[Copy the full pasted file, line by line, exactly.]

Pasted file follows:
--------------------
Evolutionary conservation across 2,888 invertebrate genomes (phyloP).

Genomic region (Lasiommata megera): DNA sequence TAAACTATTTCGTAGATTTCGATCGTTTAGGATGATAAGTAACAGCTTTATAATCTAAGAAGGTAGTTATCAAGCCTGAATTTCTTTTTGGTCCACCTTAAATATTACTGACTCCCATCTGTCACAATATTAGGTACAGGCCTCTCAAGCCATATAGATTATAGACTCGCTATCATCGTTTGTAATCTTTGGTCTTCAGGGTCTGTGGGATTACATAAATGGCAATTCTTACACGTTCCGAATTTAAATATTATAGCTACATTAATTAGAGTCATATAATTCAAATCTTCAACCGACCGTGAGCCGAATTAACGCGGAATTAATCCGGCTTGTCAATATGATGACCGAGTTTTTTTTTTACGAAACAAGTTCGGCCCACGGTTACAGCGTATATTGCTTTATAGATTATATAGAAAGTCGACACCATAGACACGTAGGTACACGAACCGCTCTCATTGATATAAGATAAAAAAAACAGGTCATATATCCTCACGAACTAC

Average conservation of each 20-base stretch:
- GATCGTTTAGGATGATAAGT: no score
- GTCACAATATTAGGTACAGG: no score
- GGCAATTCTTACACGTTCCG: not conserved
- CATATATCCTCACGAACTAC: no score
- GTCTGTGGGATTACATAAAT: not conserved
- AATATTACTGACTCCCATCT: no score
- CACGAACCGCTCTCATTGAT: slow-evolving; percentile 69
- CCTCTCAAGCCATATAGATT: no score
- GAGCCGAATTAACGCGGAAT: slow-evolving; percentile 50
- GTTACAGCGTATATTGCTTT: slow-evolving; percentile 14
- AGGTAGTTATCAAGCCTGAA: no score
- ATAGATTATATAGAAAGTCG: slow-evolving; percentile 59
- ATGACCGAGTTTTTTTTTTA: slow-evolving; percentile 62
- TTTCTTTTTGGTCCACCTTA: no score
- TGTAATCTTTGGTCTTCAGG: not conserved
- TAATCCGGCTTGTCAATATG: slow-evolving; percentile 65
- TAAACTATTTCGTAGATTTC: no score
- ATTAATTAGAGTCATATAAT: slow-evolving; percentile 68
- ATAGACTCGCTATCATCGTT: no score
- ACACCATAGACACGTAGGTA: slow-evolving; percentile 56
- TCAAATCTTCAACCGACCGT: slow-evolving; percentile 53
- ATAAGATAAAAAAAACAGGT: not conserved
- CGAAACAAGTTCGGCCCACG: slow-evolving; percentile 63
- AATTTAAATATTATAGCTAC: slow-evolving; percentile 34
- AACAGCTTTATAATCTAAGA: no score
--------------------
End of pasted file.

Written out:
Evolutionary conservation across 2,888 invertebrate genomes (phyloP).

Genomic region (Lasiommata megera): DNA sequence TAAACTATTTCGTAGATTTCGATCGTTTAGGATGATAAGTAACAGCTTTATAATCTAAGAAGGTAGTTATCAAGCCTGAATTTCTTTTTGGTCCACCTTAAATATTACTGACTCCCATCTGTCACAATATTAGGTACAGGCCTCTCAAGCCATATAGATTATAGACTCGCTATCATCGTTTGTAATCTTTGGTCTTCAGGGTCTGTGGGATTACATAAATGGCAATTCTTACACGTTCCGAATTTAAATATTATAGCTACATTAATTAGAGTCATATAATTCAAATCTTCAACCGACCGTGAGCCGAATTAACGCGGAATTAATCCGGCTTGTCAATATGATGACCGAGTTTTTTTTTTACGAAACAAGTTCGGCCCACGGTTACAGCGTATATTGCTTTATAGATTATATAGAAAGTCGACACCATAGACACGTAGGTACACGAACCGCTCTCATTGATATAAGATAAAAAAAACAGGTCATATATCCTCACGAACTAC

Average conservation of each 20-base stretch:
- GATCGTTTAGGATGATAAGT: no score
- GTCACAATATTAGGTACAGG: no score
- GGCAATTCTTACACGTTCCG: not conserved
- CATATATCCTCACGAACTAC: no score
- GTCTGTGGGATTACATAAAT: not conserved
- AATATTACTGACTCCCATCT: no score
- CACGAACCGCTCTCATTGAT: slow-evolving; percentile 69
- CCTCTCAAGCCATATAGATT: no score
- GAGCCGAATTAACGCGGAAT: slow-evolving; percentile 50
- GTTACAGCGTATATTGCTTT: slow-evolving; percentile 14
- AGGTAGTTATCAAGCCTGAA: no score
- ATAGATTATATAGAAAGTCG: slow-evolving; percentile 59
- ATGACCGAGTTTTTTTTTTA: slow-evolving; percentile 62
- TTTCTTTTTGGTCCACCTTA: no score
- TGTAATCTTTGGTCTTCAGG: not conserved
- TAATCCGGCTTGTCAATATG: slow-evolving; percentile 65
- TAAACTATTTCGTAGATTTC: no score
- ATTAATTAGAGTCATATAAT: slow-evolving; percentile 68
- ATAGACTCGCTATCATCGTT: no score
- ACACCATAGACACGTAGGTA: slow-evolving; percentile 56
- TCAAATCTTCAACCGACCGT: slow-evolving; percentile 53
- ATAAGATAAAAAAAACAGGT: not conserved
- CGAAACAAGTTCGGCCCACG: slow-evolving; percentile 63
- AATTTAAATATTATAGCTAC: slow-evolving; percentile 34
- AACAGCTTTATAATCTAAGA: no score